50 Years of federally-funded vision research
Paul A. Sieving, MD, PhD, FARVO
Congress created the National Eye Institute in 1968, making vison a top health priority. As we celebrate our 50th anniversary with events scheduled throughout the year, we look back at the amazing progress made possible by federally-funded vision research.
NEI funding of randomized controlled trials (RCTs) has led to major public health improvements. For example, in the 1960s, about half of all diabetic retinopathy patients were blind within five years of diagnosis. NEI-sponsored clinical trials, which started in the 1970s with the Diabetic Retinopathy Study, reduced the incidence of severe vision loss from diabetic retinopathy by 90%. Similarly, glaucoma treatment was advanced by the NEI-funded Ocular Hypertension Treatment Study, which showed that pressure-lowering eye drops reduced the development of glaucoma by more than 50%. NEI-funded RCTs have improved care for many other eye conditions — among them are age-related macular degeneration (AMD),retinopathy of prematurity, cornea disease, amblyopia and uveitis.
More recently, NEI support of genetics/genomics research has yielded insight into disease pathology. Researchers have found more than 50 genetic variants associated with AMD, and 16 associated with primary open angle glaucoma. Discoveries of dozens of rare eye disease genes were made possible with NEI support, including discovery of RPE65, which in turn fostered development and FDA approval of gene therapy for Leber congenital amaurosis.
These highlights represent a fraction of notable NEI-funded advances. More examples can be found in the timeline on the NEI website.
Today, NEI is a leader in the development of regenerative medicine for eye disease through strategic support of research projects across the country. These include activities coordinated by the NEI Audacious Goals Initiative, which aims to restore vision through regeneration of neurons in the retina. The NEI 3-D Retina Organoid Challenge is fostering development of human retinal tissue models for studying retinal development, drug screening and tissue transplantation. Meanwhile, the NEI intramural program is on track to launch later this year the first-ever clinical trial in the U.S., testing tissues derived from induced pluripotent stem cells.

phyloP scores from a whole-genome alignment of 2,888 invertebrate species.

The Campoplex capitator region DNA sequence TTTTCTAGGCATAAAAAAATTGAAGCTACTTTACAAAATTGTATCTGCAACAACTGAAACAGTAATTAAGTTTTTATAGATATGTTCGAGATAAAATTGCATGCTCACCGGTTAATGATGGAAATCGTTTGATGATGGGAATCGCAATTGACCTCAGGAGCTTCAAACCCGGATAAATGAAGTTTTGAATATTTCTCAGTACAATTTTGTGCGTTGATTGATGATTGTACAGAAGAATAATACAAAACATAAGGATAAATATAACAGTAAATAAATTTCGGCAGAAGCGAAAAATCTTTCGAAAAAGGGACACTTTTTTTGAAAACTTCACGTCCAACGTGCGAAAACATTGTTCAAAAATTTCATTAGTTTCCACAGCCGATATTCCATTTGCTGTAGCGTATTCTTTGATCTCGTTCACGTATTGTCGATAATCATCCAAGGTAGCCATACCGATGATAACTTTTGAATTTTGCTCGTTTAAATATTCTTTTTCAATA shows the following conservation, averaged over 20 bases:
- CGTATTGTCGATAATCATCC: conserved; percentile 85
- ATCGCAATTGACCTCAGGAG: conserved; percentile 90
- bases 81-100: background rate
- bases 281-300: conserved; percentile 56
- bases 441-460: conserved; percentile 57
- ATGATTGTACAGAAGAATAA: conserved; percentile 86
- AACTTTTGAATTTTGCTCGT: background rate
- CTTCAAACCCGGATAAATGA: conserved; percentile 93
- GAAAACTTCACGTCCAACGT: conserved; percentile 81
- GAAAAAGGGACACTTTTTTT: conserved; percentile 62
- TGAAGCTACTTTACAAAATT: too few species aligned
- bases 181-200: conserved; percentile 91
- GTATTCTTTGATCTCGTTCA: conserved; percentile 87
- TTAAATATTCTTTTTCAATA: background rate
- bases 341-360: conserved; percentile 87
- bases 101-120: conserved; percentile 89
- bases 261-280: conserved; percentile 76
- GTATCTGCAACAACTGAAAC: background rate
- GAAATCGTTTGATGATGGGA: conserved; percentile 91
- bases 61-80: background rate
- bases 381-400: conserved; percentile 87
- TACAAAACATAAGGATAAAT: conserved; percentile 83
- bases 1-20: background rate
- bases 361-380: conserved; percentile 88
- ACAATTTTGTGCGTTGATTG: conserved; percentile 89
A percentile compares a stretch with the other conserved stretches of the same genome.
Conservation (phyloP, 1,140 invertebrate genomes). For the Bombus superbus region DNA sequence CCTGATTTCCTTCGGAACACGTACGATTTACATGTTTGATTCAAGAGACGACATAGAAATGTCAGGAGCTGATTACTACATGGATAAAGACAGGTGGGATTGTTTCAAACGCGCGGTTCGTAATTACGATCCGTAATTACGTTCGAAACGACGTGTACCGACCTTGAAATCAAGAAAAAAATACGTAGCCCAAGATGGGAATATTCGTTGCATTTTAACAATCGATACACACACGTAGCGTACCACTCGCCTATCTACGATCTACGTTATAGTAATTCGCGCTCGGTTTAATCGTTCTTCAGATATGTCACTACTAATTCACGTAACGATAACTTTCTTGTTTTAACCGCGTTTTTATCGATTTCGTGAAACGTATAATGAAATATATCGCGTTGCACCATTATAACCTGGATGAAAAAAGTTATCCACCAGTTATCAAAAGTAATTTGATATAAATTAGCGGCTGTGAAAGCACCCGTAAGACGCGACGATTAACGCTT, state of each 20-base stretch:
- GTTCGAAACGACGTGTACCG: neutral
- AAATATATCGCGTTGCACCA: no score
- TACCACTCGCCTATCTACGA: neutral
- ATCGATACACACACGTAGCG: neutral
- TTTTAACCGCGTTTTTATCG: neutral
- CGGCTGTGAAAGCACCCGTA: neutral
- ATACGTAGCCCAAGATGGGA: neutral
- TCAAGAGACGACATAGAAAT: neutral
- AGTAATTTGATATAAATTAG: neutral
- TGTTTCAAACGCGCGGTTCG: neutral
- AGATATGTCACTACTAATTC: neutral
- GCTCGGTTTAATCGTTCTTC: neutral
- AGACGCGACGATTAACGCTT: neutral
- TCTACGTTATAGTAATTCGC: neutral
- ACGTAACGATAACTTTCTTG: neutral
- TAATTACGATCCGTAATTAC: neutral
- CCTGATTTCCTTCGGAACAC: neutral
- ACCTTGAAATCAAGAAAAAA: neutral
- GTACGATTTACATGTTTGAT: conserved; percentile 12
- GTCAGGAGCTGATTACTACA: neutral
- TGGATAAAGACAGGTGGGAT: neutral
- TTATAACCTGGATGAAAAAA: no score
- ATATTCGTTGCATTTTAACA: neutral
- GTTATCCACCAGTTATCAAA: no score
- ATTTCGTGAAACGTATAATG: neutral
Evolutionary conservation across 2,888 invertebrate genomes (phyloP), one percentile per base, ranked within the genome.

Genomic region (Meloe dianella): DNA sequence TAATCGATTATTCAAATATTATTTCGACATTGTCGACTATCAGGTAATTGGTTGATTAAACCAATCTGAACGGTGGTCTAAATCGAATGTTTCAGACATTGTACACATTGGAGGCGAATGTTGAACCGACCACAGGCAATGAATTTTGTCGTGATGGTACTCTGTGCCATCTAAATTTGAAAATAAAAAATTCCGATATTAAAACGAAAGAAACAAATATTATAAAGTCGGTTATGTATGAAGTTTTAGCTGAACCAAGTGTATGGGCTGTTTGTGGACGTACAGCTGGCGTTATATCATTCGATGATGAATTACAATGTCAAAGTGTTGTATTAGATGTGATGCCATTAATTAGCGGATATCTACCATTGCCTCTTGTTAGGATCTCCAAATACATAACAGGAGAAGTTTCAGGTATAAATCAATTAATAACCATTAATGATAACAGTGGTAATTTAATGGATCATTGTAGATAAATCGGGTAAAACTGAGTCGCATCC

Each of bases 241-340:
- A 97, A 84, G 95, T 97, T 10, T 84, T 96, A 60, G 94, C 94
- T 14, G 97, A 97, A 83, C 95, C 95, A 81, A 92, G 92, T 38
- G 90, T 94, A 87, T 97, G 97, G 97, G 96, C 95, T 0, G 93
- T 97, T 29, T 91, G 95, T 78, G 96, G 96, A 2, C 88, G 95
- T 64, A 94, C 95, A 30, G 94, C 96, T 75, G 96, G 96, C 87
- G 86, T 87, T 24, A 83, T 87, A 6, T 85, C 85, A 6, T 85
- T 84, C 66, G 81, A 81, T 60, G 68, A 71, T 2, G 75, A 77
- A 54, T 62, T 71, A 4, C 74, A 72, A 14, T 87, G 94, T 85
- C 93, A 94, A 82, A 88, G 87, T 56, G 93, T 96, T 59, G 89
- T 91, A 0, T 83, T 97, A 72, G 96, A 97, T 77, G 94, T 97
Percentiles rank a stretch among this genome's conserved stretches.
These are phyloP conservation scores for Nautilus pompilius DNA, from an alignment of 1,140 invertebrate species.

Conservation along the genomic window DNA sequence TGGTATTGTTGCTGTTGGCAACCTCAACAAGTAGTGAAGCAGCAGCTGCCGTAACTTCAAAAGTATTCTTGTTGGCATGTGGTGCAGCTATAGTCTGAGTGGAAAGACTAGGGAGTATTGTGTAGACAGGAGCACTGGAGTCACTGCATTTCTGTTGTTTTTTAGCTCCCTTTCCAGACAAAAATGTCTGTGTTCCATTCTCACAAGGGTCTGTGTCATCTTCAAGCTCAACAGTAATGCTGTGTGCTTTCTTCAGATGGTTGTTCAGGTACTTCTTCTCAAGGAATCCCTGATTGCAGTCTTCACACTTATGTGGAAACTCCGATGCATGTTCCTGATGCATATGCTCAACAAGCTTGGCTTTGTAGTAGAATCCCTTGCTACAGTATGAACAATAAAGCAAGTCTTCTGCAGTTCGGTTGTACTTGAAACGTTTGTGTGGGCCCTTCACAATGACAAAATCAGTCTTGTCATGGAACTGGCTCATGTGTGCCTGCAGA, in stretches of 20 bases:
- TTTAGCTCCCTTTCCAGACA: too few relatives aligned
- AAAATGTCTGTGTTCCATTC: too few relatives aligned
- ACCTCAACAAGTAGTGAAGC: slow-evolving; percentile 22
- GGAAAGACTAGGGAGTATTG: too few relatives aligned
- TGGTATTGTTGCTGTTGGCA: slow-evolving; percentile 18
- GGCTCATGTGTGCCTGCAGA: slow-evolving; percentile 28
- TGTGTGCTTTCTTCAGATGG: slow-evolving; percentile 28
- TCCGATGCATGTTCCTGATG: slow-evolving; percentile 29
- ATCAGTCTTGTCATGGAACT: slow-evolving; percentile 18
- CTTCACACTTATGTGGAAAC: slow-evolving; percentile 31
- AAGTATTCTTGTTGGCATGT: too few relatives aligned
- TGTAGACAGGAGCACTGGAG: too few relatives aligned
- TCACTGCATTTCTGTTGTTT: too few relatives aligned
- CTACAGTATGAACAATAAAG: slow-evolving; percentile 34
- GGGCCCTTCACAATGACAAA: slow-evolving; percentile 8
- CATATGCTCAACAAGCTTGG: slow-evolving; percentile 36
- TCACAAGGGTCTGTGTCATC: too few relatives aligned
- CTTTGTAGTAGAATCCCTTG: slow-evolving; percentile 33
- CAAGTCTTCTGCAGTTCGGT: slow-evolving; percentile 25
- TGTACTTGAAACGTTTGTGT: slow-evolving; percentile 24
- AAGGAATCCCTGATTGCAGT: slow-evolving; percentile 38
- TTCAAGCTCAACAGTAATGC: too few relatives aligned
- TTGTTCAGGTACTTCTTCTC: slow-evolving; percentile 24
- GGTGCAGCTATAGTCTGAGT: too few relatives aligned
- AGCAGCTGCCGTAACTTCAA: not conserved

NEI 50th anniversary events
NEI on Capitol Hill
March 21, 5:30pm
Rayburn House Office Building, Room 2044
Congressman Pete Sessions will acknowledge NEI’s accomplishments since its founding. I will recognize the funders and advocacy groups outside of government who are vital partners for us and the vision research community. We hope you will be able to join us. Please RSVP at nei.nih.gov/neiat50.
Vision and Immunology: Partners in an Ambiguous Relationship
March 22, 9am – 4:30pm
Lipsett Amphitheater, Bldg. 10
This 50th anniversary symposium is open to the public. To learn more, see the complete agenda.
NEI at ARVO 2018
April 29 – May 3
Please visit the exhibit hall to experience our new virtual reality eye disease simulator and to view “NEI: Then and Now” videos featuring some familiar faces from 10 – 11am on Monday, April 30 and Tuesday, May 1 in the Exhibitor Presentation area. Also, you are invited for a discussion on regenerative medicine for vision at an NEI town hall meeting on Tuesday, May 1 at 6:45pm. Titled, “Bringing regenerative medicine therapies to the clinic,” this evening meeting will highlight ongoing work and new funding opportunities.
A complete list of symposia and other 50th anniversary events is available at nei.nih.gov/neiat50. You will also find a toolkit of materials and resources related to our anniversary, including articles, a calendar and social media posts. We encourage you to use them to help us mark the anniversary throughout the year.